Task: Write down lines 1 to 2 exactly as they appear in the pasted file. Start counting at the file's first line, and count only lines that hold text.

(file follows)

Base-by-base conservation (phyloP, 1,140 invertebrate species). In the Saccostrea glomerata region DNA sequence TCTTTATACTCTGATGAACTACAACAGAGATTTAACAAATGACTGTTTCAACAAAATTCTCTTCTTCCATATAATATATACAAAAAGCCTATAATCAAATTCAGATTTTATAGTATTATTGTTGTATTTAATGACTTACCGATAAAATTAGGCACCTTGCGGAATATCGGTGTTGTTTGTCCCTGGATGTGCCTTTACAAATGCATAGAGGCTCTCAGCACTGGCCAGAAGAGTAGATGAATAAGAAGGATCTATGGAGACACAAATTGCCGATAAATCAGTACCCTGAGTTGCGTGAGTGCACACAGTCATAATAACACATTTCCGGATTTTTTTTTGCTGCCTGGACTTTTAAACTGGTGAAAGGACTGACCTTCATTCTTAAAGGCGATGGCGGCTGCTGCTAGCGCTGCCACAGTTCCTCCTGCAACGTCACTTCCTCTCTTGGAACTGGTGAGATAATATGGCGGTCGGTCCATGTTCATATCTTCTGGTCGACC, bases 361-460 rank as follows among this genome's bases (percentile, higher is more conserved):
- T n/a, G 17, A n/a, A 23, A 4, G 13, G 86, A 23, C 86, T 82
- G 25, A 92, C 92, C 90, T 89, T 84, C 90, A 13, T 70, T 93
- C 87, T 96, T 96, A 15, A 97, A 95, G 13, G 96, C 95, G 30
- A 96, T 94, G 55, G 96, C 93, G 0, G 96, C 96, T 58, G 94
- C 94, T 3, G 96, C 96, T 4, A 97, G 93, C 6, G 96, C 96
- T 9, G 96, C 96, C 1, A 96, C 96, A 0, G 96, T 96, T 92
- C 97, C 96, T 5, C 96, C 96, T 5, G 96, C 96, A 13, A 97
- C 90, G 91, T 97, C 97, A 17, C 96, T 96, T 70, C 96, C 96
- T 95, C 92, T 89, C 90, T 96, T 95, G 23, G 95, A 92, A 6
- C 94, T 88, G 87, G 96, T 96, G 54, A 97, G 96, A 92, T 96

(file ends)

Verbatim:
Base-by-base conservation (phyloP, 1,140 invertebrate species). In the Saccostrea glomerata region DNA sequence TCTTTATACTCTGATGAACTACAACAGAGATTTAACAAATGACTGTTTCAACAAAATTCTCTTCTTCCATATAATATATACAAAAAGCCTATAATCAAATTCAGATTTTATAGTATTATTGTTGTATTTAATGACTTACCGATAAAATTAGGCACCTTGCGGAATATCGGTGTTGTTTGTCCCTGGATGTGCCTTTACAAATGCATAGAGGCTCTCAGCACTGGCCAGAAGAGTAGATGAATAAGAAGGATCTATGGAGACACAAATTGCCGATAAATCAGTACCCTGAGTTGCGTGAGTGCACACAGTCATAATAACACATTTCCGGATTTTTTTTTGCTGCCTGGACTTTTAAACTGGTGAAAGGACTGACCTTCATTCTTAAAGGCGATGGCGGCTGCTGCTAGCGCTGCCACAGTTCCTCCTGCAACGTCACTTCCTCTCTTGGAACTGGTGAGATAATATGGCGGTCGGTCCATGTTCATATCTTCTGGTCGACC, bases 361-460 rank as follows among this genome's bases (percentile, higher is more conserved):
- T n/a, G 17, A n/a, A 23, A 4, G 13, G 86, A 23, C 86, T 82